With his third feature Łukasz Barczyk not only proves that he is a talented director, but also that he is a corageous and uncompromising one. (...) he realized an agressive, vivid, provocative, even immoral film, according to chosen aesthetic and ethic criteria. There's a certain something in this movie. Something intriguing, something disturbing. He slaps the viewer, sometimes even knocks him out, but instead of wanting to give tit for tat, one wants to ask him: why?
Barczyk's following film resulted just as controversial. The director invited theatre director Krzysztof Warlikowski and actors from Nowy Theatre - Jacek Poniedziałek and Renate Jett - to join him in creating Italiani. The film is "a journey to the intimate world of a man (Warlikowski), his relationships with his family and loved ones (Renate Jett, Jacek Poniedziałek), to images and feelings so intimate, that paradoxically they become universal".
In Italiani Barczyk went on a search for a film language able to express basic feelings and emotions, trespassing conventional psychological cinema. Anna Serdiukow wrote in Stopklatka:
Italiani is an important artistic event. The film is corageous, uncompromising, experimental. It plays with aesthetics, at the same time questioning the mere idea of narrative, asking more questions that in answers. It's great that Łukasz Barczyk stopped getting offended and decided to d what he wants - he proved that a film can be made in Poland outside of the official financing system, outside of mainstream and with no trivial casting.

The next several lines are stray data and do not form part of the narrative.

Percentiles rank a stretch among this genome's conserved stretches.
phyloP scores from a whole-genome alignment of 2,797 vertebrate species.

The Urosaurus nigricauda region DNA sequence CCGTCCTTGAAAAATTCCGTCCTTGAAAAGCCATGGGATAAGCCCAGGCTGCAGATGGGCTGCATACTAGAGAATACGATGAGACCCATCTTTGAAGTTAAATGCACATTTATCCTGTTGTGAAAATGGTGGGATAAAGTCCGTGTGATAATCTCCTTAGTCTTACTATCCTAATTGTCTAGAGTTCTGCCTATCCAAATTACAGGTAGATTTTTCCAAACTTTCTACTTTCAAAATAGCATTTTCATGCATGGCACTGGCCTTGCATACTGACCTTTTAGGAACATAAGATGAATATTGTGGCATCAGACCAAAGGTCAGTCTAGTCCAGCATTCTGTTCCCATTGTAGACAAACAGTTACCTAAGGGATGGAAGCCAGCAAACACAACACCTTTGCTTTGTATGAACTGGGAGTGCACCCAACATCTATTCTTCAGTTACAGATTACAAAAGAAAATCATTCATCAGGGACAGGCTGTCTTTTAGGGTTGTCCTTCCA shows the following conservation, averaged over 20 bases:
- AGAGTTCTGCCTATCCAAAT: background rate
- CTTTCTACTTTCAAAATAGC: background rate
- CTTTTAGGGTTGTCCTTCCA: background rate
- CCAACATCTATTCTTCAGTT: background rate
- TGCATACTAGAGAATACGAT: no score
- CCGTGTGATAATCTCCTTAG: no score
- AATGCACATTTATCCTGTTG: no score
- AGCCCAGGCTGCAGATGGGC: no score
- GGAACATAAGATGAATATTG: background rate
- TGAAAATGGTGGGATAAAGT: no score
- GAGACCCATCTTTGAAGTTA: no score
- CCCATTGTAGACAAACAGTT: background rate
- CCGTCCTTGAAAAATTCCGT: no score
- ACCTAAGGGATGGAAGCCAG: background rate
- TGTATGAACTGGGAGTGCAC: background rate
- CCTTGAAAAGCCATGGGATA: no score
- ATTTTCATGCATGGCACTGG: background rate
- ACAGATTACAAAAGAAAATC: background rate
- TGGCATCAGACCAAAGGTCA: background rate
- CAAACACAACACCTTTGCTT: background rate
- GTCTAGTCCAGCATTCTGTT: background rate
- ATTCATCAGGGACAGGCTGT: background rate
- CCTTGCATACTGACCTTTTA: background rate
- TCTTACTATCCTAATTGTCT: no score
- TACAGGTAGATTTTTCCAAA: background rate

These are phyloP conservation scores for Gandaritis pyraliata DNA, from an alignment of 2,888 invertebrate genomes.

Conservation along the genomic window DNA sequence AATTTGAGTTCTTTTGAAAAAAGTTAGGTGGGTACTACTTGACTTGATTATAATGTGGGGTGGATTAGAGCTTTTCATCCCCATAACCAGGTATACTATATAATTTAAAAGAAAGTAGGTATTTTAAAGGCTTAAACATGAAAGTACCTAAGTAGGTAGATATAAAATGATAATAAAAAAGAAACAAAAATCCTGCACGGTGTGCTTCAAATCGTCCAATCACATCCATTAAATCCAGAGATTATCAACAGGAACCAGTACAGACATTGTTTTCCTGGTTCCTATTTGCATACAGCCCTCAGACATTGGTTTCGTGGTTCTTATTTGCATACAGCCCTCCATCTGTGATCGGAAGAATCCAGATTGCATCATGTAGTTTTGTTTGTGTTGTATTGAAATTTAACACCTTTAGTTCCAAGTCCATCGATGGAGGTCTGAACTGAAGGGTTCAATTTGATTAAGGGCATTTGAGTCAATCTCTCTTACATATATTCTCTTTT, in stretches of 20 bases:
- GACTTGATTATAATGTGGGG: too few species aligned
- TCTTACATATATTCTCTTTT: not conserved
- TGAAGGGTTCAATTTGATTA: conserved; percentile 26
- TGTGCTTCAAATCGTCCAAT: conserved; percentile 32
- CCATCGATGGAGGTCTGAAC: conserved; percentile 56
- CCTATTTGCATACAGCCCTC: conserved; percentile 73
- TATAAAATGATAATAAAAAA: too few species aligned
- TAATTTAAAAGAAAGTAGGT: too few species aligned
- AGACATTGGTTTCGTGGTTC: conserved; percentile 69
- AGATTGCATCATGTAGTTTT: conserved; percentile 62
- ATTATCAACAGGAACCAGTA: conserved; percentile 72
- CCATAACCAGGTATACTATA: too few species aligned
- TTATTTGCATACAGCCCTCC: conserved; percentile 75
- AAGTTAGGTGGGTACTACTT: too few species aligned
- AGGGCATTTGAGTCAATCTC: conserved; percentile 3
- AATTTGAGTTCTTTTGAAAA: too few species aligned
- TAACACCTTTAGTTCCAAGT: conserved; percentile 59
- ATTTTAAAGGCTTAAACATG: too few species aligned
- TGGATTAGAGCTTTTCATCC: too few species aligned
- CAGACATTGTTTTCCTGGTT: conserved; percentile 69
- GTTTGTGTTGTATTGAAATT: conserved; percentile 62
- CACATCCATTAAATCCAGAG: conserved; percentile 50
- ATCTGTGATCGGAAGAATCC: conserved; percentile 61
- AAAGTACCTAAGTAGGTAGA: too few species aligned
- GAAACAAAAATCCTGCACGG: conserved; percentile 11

In 2015 another Barczyk's film hit the screens. Influence is his most surprising project up to date. The director, until then known for intimate, modest cinema, decided do direct a big production set in the times of Greater Poland Uprising.
In Influence Łukasz Barczyk brings the uprising out of collective oblivion, but he talks about it in his particular way. He is not interested in facts nor in a crib about reasons, course and results. We won't see batalistic scenes nor adventures of brave soldiers. Barczyk invites the audience into the world of his immagination, showing the uprising as a duel between two thought-readers - the malicious doctor Abuse hired by the Prussian army and a group of Polish patriots who face him. They fight for the mind and soul of Ignacy Jan Paderewski, a Polish pianist and politician, who comes to Poland from the US on an important mission.
1999 - I'm Watching you, Maria
2003 - Changes
2008 - The Unmoved Mover
2010 - Italiani
2014 - Influence
- 2001 - For I'm Watching you, Maria - Debut Award at the 25th Annual Festival of Polish Feature Films, Gdynia 2000; Main Award at the Tarnowski Feature Film Festival, 2001; Award for the most individualism at the 5th European Union Film Festival, Wroclaw 2000; Special Distinction Juror as well as Special Distinction FIPRESCI at the International Film Festival in Mannheim-Heidelbern, 2001;
- 2003 - For Changes - Cinemavenire Award at the Turin Film Festival, FIPRESCI Award and Special Jury Prize;
- 2004 - For 51 minutes - Performance Arts REMI Award at the Houston Film Festival;
- 2004 - For Hamlet - Award for Best TV Play at the Kazimierz Dolny Summer of Cinema Festival (Lato Filmów)
Updated by NMR, July 2016.